Activation of hypoxia-inducible factor 1 during macrophage differentiation
Oda T, Hirota K, Nishi K, Takabuchi S, Oda S, Yamada H, Arai T, Fukuda K, Kita T, Adachi T, Semenza GL, Nohara R
Am J Physiol Cell Physiol
Immunotherapy / Hematology
Cells used in publication:
Tissue Origin: blood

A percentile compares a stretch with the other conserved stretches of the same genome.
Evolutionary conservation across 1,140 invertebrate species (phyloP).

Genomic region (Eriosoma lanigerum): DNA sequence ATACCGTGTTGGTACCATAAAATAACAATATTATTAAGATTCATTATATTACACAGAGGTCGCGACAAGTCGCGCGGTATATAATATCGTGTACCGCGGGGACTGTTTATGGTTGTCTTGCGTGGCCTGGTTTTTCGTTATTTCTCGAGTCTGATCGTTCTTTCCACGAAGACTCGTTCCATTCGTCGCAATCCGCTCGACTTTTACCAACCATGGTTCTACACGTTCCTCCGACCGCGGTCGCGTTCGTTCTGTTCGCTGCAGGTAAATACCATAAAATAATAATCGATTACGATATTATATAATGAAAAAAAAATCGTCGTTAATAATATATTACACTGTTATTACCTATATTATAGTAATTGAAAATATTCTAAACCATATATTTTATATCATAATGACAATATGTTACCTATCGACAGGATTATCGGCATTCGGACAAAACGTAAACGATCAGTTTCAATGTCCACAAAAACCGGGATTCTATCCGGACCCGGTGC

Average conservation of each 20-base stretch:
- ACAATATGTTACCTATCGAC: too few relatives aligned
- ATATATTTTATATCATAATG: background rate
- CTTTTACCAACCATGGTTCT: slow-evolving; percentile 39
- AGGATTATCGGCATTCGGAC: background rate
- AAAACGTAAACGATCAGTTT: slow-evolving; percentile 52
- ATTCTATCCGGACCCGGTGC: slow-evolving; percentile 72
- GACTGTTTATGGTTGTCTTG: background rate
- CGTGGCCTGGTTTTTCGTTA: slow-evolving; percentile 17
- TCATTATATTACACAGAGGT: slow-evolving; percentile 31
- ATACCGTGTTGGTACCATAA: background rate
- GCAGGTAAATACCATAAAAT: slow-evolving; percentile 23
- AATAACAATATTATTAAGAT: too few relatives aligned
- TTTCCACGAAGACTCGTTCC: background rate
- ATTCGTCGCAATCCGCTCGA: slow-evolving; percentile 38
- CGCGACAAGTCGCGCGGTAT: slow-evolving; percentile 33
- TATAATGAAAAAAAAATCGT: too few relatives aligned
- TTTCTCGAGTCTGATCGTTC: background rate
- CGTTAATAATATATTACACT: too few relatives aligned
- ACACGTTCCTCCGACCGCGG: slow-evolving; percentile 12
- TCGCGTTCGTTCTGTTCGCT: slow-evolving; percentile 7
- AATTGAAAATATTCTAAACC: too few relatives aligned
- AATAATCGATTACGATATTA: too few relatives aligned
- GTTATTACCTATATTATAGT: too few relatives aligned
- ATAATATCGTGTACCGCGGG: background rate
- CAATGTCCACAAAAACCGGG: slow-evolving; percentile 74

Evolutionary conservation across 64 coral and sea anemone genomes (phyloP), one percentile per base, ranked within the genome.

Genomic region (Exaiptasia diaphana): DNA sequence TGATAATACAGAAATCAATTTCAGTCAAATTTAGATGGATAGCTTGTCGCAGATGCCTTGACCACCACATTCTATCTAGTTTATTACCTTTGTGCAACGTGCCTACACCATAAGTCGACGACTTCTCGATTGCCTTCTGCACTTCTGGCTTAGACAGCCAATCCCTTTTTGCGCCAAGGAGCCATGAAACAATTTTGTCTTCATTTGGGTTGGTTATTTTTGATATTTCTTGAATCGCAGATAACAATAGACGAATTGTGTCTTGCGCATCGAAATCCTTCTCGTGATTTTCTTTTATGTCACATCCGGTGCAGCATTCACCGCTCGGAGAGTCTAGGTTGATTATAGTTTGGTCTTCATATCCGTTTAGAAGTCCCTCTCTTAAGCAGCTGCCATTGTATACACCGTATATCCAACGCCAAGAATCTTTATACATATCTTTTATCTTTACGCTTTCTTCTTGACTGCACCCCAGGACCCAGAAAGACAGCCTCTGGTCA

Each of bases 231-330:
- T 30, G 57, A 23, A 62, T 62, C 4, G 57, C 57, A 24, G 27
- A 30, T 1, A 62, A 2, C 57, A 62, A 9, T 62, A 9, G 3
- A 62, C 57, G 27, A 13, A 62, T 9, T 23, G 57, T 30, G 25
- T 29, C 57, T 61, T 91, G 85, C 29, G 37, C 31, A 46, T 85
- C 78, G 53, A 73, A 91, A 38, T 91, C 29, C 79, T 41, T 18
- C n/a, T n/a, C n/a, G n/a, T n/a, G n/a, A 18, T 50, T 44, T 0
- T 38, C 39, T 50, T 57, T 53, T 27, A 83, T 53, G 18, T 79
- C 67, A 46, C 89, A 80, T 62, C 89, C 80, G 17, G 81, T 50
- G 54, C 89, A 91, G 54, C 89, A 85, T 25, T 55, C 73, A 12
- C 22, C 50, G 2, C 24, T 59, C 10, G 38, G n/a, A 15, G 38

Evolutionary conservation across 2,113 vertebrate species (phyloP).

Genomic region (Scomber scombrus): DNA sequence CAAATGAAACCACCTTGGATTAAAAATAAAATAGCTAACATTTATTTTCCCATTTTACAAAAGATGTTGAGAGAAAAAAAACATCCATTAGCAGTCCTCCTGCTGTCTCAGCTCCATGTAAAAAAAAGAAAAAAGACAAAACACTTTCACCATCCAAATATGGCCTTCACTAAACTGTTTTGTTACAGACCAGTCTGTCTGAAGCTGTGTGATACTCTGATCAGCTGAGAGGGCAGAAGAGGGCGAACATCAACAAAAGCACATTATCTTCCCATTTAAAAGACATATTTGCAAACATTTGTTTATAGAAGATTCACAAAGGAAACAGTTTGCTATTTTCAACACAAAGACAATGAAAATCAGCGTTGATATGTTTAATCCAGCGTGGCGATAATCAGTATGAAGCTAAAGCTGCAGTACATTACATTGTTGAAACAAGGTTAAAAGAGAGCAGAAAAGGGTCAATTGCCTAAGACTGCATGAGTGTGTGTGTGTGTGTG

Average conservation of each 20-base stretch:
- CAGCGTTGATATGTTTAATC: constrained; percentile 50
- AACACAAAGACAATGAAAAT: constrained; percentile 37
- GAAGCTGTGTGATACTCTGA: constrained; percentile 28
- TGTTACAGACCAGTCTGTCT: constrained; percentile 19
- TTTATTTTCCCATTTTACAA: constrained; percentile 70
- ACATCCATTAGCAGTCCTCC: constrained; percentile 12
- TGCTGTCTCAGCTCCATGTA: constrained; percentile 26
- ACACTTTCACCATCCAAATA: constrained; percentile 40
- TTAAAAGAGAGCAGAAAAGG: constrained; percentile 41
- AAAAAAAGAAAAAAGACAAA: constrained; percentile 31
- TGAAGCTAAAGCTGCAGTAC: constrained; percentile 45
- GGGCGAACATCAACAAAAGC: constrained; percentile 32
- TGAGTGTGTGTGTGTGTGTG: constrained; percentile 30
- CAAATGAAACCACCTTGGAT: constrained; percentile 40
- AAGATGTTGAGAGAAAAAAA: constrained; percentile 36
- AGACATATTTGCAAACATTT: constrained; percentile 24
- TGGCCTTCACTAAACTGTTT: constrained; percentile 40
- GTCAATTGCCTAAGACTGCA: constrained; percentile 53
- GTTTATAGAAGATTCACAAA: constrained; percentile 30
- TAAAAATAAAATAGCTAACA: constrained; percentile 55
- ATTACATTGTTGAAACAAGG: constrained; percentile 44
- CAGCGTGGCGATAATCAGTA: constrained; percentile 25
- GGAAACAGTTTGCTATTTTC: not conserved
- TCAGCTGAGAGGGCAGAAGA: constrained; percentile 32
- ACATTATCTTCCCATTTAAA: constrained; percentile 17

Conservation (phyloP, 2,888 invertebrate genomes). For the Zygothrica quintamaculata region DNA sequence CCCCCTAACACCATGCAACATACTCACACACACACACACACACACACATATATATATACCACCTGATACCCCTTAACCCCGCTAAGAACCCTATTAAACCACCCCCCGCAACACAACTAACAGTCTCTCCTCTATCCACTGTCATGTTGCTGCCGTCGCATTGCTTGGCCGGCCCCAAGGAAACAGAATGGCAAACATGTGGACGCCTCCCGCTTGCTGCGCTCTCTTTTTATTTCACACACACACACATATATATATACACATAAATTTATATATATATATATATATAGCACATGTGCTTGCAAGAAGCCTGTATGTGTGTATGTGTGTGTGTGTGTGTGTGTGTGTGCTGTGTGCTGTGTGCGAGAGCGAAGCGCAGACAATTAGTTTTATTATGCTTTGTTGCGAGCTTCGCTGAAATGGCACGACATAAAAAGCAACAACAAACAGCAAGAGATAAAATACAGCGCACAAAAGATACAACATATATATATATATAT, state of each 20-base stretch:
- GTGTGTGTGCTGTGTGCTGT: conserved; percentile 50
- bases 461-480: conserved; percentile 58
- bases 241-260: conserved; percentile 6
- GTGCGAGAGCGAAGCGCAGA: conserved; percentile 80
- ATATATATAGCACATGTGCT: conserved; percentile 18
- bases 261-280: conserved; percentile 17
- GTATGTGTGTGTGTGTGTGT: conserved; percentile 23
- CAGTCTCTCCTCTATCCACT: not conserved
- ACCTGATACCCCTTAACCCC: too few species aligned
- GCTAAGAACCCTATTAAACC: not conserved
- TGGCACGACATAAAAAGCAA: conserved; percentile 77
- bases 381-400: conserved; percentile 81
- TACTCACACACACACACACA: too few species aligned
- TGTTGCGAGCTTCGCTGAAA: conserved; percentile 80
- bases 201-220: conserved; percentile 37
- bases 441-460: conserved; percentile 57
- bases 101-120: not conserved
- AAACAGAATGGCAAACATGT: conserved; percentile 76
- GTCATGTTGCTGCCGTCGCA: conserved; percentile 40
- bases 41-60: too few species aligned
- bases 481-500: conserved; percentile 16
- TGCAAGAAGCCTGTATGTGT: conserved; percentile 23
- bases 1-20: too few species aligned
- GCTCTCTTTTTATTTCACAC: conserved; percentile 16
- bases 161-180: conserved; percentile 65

Monocytes/macrophages of the myeloid lineage are the main cellular effectors of innate immunity. Hypoxia inducible factor-1 (HIF-1) is essential for myeloid cell activation in response to inflammatory stimuli. However, it has not been established whether HIF-1 activity is induced during differentiation from monocyte to macrophage. We demonstrate that macrophage differentiation of THP-1 cells or monocytes from peripheral blood induces increased expression of both HIF-1alpha and HIF-1beta as well as increased HIF-1 transcriptional activity leading to increased expression of HIF-1 target genes. The increased HIF-1 activity in differentiated THP-1 cells resulted from the combined effect of increased HIF-1alpha mRNA levels and increased HIF-1alpha protein synthesis. Differentiation-induced HIF-1alpha protein and mRNA and HIF-1-dependent gene expression was blocked by treating cells with an inhibitor of the protein kinase C or MAP kinase signaling pathway. THP-1 cell differentiation was also associated with increased phosphorylation of the translational regulatory proteins p70 S6 kinase, S6 ribosomal protein, eukaryotic initiation factor 4E, and 4E binding protein 1, thus providing a possible mechanism for the modulation of HIF-1alpha protein synthesis. RNA interference studies demonstrated that HIF-1alpha is dispensable for macrophage differentiation but is required for functional maturation.
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